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Does an Italian restaurant need to be run by Italians? As I remarked a few weeks back, I reckon Al Brown's Federal is a better New York Jewish deli than any Jewish deli I tried in New York. (It has the added bonus that the chickens have not had their breasts so fattened by synthetic estrogens that they look like Gina Lollobrigida's).
For all that, I do get a bit nervous when non-Italians take on my favourite cuisine. Blame experiences in places such as the unaccountably popular chain whose name I cannot bear to mention again, where Macedonian chefs turn out food that an Italian hospital cafeteria would be ashamed of.
So when I found out that Sale & Pepe in Parnell was owned and run by Croatians I got a bit nervous. Only a few doors down the street I once had an unspeakable "Italian" meal at a place run by a Croatian: lasagne made with processed cheese; "veal avocado", which is a dish invented by avocado growers, not Italians; mozzarella that came grated and was that ghastly, shrink-wrapped, yellow stuff that you put on pizza.
The proprietor of that place was extremely evasive about her origins. The folk at Sale & Pepe, by contrast, positively celebrate theirs. They hail from Zadar in the north of Croatia, which has a long and often troubled Italian heritage: it was part of the Venetian Republic as far back as the 15th century and from 1920 to 1947 was part of an enclave that was a province of Italy.
The proof of the pudding would be in the eating. (I use a phrase now almost entirely supplanted by the meaningless "the proof is in the pudding" in a probably vain attempt to prolong its life). And so it proved: Sale & Pepe, whose chef is an Italian-trained Indian, was a lot better than the veal avocado place, though that is not saying much. But in a crowded market, it doesn't really stand out.
The room was formerly home to a passable French bistro called St Tropez and, after that, the apostrophe-deficient Andres. The slightly disturbing mirror running the length of the ceiling remains, which causes the unwary to flinch while walking to the loos. Little else has been done by way of a refit, although a large photograph of Florence dominates one wall; it kept the Professor and me occupied, picking out landmarks while we waited.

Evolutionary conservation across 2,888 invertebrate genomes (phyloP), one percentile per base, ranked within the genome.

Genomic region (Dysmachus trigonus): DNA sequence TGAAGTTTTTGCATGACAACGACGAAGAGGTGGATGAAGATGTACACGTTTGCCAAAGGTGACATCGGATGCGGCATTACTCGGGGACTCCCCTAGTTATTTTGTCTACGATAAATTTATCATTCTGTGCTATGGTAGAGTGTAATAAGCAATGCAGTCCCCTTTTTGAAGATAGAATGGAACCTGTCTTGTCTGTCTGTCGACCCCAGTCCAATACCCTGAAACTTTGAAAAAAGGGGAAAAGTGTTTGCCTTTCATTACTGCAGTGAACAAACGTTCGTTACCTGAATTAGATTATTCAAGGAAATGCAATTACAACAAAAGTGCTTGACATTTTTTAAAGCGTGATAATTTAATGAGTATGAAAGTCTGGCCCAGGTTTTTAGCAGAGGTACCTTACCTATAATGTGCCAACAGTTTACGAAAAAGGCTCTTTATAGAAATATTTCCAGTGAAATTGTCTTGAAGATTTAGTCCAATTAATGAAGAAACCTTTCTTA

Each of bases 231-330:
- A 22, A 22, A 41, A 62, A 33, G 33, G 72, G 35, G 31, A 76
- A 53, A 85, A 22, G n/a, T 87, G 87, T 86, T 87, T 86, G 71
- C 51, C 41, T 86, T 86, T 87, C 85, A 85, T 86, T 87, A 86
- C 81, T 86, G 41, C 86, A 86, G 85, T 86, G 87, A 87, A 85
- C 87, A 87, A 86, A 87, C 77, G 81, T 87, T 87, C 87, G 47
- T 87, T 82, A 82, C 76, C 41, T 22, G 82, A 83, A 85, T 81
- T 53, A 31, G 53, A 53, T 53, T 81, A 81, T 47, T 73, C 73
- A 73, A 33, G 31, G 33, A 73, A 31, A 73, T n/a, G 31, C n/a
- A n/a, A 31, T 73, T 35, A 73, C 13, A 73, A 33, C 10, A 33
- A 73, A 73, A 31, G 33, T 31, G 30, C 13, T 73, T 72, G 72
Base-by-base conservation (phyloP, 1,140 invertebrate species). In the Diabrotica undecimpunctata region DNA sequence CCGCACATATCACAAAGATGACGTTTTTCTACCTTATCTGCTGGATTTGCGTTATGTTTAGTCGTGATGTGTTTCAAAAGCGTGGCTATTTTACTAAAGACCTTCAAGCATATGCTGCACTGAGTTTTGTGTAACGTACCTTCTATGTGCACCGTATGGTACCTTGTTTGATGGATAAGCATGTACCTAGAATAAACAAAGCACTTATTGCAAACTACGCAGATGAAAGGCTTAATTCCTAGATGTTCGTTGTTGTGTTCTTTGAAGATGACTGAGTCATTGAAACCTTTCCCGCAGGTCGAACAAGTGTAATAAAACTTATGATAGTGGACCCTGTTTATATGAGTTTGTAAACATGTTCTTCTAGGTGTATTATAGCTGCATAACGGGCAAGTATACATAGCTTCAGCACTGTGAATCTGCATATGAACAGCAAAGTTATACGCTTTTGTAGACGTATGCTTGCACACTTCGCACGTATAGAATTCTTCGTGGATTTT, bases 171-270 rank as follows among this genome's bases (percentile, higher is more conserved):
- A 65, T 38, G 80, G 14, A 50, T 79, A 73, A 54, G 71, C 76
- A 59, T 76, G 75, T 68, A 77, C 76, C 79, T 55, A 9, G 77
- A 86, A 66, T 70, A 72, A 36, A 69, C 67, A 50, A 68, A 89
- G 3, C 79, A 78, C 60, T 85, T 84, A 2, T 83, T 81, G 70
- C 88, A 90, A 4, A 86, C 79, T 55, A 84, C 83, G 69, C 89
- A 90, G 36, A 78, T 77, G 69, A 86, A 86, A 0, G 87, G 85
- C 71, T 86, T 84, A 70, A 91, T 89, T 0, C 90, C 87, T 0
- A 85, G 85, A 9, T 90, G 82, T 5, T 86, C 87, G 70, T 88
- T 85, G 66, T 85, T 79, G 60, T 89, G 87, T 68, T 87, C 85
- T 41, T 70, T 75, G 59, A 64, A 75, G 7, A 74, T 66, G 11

And waited. Our starters consisted of an insalata caprese (buffalo mozzarella and tomato), which requires about six knife strokes (no cooking at all) to prepare, and a dish involving scallops and thinly sliced chorizo, flash fried (cooking time 30 to 60 seconds). I'm damned if I know what they did with the other 10 minutes, but ours was the only food order that had been placed. Perhaps they were emailed to the kitchen.
The mozzarella that finally arrived was of indifferent quality (it's pretty easy to source good creamy bufala these days and this wasn't it) and the scallops were more than marginally overcooked.
Mains were equally underwhelming. I ordered tagliata, a beef dish that is supposed to comprise thin slices of rare steak (the word itself means "sliced"). Instead I got a quite generous portion of a thin cut of steak. It was nicely cooked and topped with the obligatory rocket and parmesan, but the grace notes - a few roasted capers and a squirt of chilli sauce (?) - seemed unimaginative: what price some rosemary or lemon zest?
The handmade pasta in the Professor's chicken and pancetta pappardelle was excellent, but the pool of oil in the bottom of the bowl would have provided rations for an entire team of polar explorers. The sad presentation of a side of vegetables (carrots and broccoli) put me in mind of rest-home food. I enjoyed the roasted potatoes, but the fact that they come with every main does not strike me as inimitably Italian.
I may have overdone it here and I don't mean to be unkind. Sale & Pepe (which would do well to live up to its name by providing salt and pepper on the table) isn't a bad restaurant. It's just very ordinary. That said, it was pretty busy by the time we left. So was the place across the road whose name I cannot bear to mention.
Verdict: Unremarkable but popular mid-range Italian.